The Art of Southern Cuisine
The Art of Southern Cuisine by Hanna Raskin
The Post and Courier | Charleston, SC | May 31, 2017
Food | D1 and D5
Oysters are spectacular to eat and rewarding to ponder. But as a subject for visual artists, the bivalves aren’t so hot.
Jiggly, organ-dominated oyster bodies have gotten the better of so many painters and photographers that the food is very nearly absent from the Southern art canon. And much the same is true of other beloved regional dishes, as curators at Myrtle Beach’s art museum discovered after compiling a list of foods they wanted represented in an upcoming show devoted to depictions of Southern cuisine.
“You think of things like hush puppies, grits, deviled eggs,” says Karen Olson, special projects coordinator at the Franklin G. Burroughs-Simeon B. Chapin Art Museum. “They don’t make very exciting paintings.”
Olson and her colleagues turned up plenty of images of fruits, vegetables and cakes. But in order to populate the show with the full spectrum of Southern food, they in some cases had to look to artists living beyond the South and commission new pieces from established Southern artists.
When “Celebrating the Art of Southern Food” opens on June 10, its 100 works will include paintings of bagged boiled peanuts, a Charleston soup bunch and still-wrapped Moon Pies, cast-iron skillets, a bejeweled version of a KFC chicken bucket and a ceramic toaster with an illustration of pie glazed on its side.
There isn’t a birthday cake in the mix, but the show is the museum’s way of marking that 20 years have passed since it first opened its doors.
“We wanted to do something really kind of special,” executive director Patricia Goodwin says.
Celebrating good times
Despite the intense interest in Southern food, museum officials believe “Celebrating the Art of Southern Food” is the first exhibit to explore the theme. They readily acknowledge they’re doing so in an upbeat way, as the title suggests: “It’s first and foremost a celebration,” Olson says.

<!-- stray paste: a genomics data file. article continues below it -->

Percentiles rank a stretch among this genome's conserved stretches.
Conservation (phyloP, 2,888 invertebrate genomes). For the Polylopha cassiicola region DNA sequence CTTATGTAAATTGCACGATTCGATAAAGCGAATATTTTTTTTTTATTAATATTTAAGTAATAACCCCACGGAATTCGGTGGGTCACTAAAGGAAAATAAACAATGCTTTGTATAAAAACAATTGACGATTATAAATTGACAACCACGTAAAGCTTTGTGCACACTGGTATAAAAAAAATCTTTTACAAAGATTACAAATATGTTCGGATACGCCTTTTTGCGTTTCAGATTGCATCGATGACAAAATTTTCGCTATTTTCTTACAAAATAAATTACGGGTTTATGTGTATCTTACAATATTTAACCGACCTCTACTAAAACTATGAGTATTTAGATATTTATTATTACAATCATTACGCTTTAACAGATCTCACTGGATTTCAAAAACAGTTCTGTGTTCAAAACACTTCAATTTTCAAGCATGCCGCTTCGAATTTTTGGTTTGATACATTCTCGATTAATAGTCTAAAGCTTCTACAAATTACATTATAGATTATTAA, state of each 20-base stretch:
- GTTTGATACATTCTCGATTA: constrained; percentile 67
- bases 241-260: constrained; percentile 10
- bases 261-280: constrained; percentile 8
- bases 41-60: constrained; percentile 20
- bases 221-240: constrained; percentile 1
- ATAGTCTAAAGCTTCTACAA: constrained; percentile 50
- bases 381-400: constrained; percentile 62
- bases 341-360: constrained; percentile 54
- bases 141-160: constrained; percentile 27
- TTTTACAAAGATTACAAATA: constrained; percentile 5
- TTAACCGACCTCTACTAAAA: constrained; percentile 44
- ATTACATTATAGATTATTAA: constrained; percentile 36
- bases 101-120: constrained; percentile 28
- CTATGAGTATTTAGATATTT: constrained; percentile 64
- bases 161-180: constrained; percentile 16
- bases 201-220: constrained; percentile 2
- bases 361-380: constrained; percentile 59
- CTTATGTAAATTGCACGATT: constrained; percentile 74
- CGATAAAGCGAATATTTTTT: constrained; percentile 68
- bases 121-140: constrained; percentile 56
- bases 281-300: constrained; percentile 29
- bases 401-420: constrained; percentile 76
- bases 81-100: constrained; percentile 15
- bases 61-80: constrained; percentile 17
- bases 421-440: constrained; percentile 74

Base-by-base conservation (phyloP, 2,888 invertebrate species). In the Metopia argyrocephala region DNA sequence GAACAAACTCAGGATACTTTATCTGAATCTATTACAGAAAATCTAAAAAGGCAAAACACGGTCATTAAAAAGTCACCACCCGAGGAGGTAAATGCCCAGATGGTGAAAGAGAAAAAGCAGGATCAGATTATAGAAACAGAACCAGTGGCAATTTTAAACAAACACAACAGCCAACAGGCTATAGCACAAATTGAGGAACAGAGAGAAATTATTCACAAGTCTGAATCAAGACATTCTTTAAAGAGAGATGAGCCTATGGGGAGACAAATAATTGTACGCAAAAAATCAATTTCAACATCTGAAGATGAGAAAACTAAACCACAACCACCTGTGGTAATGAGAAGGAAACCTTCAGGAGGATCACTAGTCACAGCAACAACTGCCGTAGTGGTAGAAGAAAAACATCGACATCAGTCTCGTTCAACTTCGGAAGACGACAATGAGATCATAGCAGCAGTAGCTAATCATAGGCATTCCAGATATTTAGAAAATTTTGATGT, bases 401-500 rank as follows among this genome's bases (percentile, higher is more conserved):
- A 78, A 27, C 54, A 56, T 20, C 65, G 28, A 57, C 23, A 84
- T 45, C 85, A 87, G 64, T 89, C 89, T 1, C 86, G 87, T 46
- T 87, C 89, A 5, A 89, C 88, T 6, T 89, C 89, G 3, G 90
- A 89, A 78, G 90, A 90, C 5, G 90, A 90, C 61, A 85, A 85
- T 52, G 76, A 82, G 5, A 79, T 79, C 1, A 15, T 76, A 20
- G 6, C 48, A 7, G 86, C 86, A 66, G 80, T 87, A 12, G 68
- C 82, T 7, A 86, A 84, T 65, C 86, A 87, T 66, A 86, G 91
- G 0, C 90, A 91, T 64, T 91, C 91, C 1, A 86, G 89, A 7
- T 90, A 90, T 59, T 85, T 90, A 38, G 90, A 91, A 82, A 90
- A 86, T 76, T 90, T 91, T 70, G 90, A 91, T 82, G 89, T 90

Many of the deeper and darker aspects of Southern food production and consumption are referenced in accompanying labels that quote from Southern authors, although there are works in the show which deal squarely with gender issues. Charleston artist Jonathan Green’s contribution could lead visitors to contemplate work and enslavement in the Lowcountry, but Oleson allows “some people might flit through and not get it.”
Instead, the exhibit was designed to stir up nostalgia and evoke appreciation for the South’s beauty and bounty. “The Chamber of Commerce was talking about wanting to make Myrtle Beach a food town, so that’s really how it started,” Goodwin says.
Museum staff members have learned that summer tourists generally aren’t in the mood for intellectual challenge: They still talk about the year they made the mistake of mounting a Jasper Johns retrospective.
“That was the worst,” Oleson says. “Nobody wanted to come. And I played John Cage, which was horrible.”
More successful exhibits have featured Norman Rockwell, Ansel Adams and Green. “He’s always popular,” Olson says.
To round out the fun of the food pictured on the walls, the museum has scheduled nine lectures in conjunction with the exhibit; stocked its gift shop with Short Stack Edition small-format cookbooks and Bulls Bay Salt; and created a children’s play area with a miniature farmers market. As for the art, it’s distributed among six rooms, each of which has a different culinary focus, ranging from fast-food brands to barbecue.
Even grits have a place in the show, although curators never did locate all of the two-dimensional works they originally envisioned: They went with documentary filmmaker Stan Woodward’s “It’s Grits.” As for oysters, they’re represented by South Carolinian Chris Williams’ oyster knives, as well as three paintings by Amy C. Evans.